'Office politics are ... so cringe!', someone exclaimed the other day.
And you say it to me too. 'I wish I didn't have to get involved in office politics. I just want to do my job and go home'.
With the Return To Office mandates making people come back in it appear that office politics is soaring (again).
And it's making you miserable.
Not only that, it's making you lose your confidence. As the sensitive, self-aware person you are, you internalise it and start seeing it as - somehow - your fault!
You start to work even harder, make longer hours, perfect things, find strategies to work around the politics.
It's exhausting. Right?
The other day I wrote a post on LinkedIn. It was about an amazing book I read. 'Office Politics 101', one reader described it as - and it is!
What I quickly came to realise was that office politics means different things to different people.
And, most importantly, a lot of people think that there is nothing you can do, or they focus exclusively on 'the others'.
You see, this is what I found people meant when you are talking about office politics:
On an organisational level: A highly politicised environment, where narcissists can run riot. Where backstabbing, withholding information, and powerplay are not just allowed but actively encouraged and relished in by people in positions of power.
On a managerial level: Managers who should never be managers. Mean, little, narrow-minded, afraid, manipulative, incapable of human kindness, throwing you in front of the bus at every opportunity. Withholding information for power, holding your career in their hands.
Your colleagues: More of the same. Backstabbing, brown-nosing, taking credit when it should be rightfully yours, actively undermining you, gossiping.
You: Poor old you. Just stuck in the middle. Doing the best you can. In an environment that is plainly not right for you.
Am I getting close?
And yes, this CAN be your reality. And this CAN be true.
But the thing is, like everything, office politics lives on a spectrum.
On an organisational level: Yes, your office, your organisation, might be run by power-crazed lunatics. But is it? If you were to look at the organisation you work in, is it not more likely that people genuinely are trying to reach a common goal? That they - perhaps - don't have the skills, the emotional intelligence or the training to make that happen? Or do they genuinely relish in plotting and scheming, forgetting all about what they were there to do in the first place? Office politics lives on a spectrum. So how highly politicised do you believe your organisation to be on a scale of 1-5?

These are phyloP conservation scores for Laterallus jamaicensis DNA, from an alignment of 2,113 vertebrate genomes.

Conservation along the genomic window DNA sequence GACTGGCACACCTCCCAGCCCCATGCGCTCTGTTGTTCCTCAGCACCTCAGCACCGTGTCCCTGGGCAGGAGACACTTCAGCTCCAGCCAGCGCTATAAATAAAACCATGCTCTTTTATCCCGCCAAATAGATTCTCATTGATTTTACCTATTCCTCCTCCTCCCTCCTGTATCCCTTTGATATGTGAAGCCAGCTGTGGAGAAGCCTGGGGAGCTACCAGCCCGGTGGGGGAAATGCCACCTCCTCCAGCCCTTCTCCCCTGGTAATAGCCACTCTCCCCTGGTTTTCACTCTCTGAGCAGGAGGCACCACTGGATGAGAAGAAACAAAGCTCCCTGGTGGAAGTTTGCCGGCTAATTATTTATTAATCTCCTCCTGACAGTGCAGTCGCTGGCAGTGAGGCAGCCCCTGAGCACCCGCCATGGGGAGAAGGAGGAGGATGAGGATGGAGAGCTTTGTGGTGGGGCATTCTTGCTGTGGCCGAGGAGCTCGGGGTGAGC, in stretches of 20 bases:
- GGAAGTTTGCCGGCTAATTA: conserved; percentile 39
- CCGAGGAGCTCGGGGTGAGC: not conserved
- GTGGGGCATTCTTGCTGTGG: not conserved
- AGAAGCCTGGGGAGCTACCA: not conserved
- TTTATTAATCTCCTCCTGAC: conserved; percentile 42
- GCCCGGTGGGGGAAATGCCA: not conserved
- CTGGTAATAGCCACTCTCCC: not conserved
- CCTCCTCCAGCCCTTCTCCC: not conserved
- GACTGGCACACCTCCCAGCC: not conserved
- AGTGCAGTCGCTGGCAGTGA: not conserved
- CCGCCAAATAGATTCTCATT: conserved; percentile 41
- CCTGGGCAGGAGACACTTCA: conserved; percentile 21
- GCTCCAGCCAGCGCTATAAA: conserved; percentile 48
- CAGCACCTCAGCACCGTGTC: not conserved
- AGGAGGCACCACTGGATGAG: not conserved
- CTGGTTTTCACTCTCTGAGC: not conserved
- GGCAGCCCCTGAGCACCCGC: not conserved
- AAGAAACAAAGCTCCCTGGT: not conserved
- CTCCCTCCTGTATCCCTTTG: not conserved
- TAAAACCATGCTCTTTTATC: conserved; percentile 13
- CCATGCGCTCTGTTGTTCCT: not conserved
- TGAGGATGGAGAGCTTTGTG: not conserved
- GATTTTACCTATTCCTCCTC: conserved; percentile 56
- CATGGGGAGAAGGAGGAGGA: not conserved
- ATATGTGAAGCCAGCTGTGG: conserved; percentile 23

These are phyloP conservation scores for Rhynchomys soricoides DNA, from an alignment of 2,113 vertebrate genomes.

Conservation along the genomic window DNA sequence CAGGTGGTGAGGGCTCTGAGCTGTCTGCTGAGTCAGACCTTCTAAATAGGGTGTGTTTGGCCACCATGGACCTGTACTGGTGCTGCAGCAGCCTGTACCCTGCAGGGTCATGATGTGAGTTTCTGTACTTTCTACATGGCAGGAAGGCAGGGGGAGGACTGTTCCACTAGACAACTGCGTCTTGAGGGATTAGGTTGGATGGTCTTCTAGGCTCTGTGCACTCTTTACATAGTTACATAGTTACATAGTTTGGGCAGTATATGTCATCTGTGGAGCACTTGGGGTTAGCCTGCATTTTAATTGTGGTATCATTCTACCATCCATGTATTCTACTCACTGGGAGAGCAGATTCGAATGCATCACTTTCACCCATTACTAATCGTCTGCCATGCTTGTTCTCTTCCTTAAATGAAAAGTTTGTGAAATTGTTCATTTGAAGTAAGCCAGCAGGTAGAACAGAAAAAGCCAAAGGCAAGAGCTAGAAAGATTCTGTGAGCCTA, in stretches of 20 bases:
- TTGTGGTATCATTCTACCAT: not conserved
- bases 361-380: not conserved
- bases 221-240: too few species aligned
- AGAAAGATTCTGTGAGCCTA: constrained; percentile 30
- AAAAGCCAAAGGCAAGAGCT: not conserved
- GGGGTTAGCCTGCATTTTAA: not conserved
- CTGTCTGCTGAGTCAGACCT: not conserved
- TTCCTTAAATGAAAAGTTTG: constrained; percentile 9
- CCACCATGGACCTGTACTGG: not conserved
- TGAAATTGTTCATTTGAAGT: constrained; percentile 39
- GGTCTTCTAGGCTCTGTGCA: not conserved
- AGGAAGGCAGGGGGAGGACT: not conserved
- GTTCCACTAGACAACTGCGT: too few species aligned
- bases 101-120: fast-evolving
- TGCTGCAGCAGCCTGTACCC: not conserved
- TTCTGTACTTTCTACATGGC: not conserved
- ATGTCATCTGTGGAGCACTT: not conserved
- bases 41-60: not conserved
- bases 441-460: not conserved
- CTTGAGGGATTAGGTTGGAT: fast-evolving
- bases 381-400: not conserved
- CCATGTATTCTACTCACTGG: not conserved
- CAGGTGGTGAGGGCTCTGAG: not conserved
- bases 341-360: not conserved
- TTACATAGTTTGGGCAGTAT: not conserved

On a managerial level: Have you ever done a stakeholder management exercise? Where you considered who had power and who didn't? You see, people have different types and different levels of power. Because of the sheer fact that they have been given a managerial job. Or because they've been there for years and know everyone, and people listen to them. Or because they're experts or have access to information others don't. It's a useful exercise. To determine who around you can support you and your work. And who has the power to derail you, your work and your career. One we don't do often enough.
Your colleagues: And whilst you're at it, why not include your colleagues in this exercise too? Because whilst they might not have direct influence over your career, they might *just* be the one whispering in your manager's ear, or the ear of your director.
You: The writer Eckhart Tolle says it right: Not accepting the situation you're in and continuing to be frustrated is insanity. Staying angry and frustrated with your colleagues, managers and organisation? Yep. Same.
The only thing you can change is YOU and YOUR behaviour and actions.
Which means you can do three things:
1. Assess and accept your situation as it is. For now. Are you in a toxic environment? That's how it is. Are you working for a narcissist? Accept that's your situation right now.
You deserve better. Of course you do. And you WILL do something about it. Which is where we're going next.
2. Build relationships. Remember that stakeholder engagement exercise I recommended? Who has what power in your organisation? Why not do that exercise for yourself? Who REALLY has the power in your organisation? Who do you need a better relationship with? And what ACTION will you take to improve your relationship with that person?
3. Look at yourself and your behaviour. If you're honest with yourself, how have YOU been behaving?
No one behaves optimally in times of stress, so give yourself some grace. But if you're participating in toxic behaviour yourself, or if you're (part of) the problem, what can you change?
I'll say it again: the only behaviour you can change is yours.
YOUR behaviour and attitude will change other people's behaviours.
And if nothing changes there's always other environments where you'll thrive.
You're responsible for YOU, for your relationships, for your happiness.
That's what I think anyway.
Oh, and then there's of course 'thing 4' you can do:
If you genuinely have exhausted all the things to improve your situation:
You have tried to build relationships
You have taken a hard look at yourself and changed your behaviour
You are ready to move on
You would like to take this opportunity to heal, to consider what you'd like to do next, to know your strengths and your values, to grow (back) your confidence
in other words, if you want to be happy at work, well, you know where I am!
Tineke Tammes is an ICF credentialed Career Coach, who supports professional women in making successful career transitions into work they love! Besides that she is also a lifelong feminist, part-time portrait artist, never-only-read-one-book-at-any-time reader, and obsessive doodler. Oh, and she knows a bit about change management too.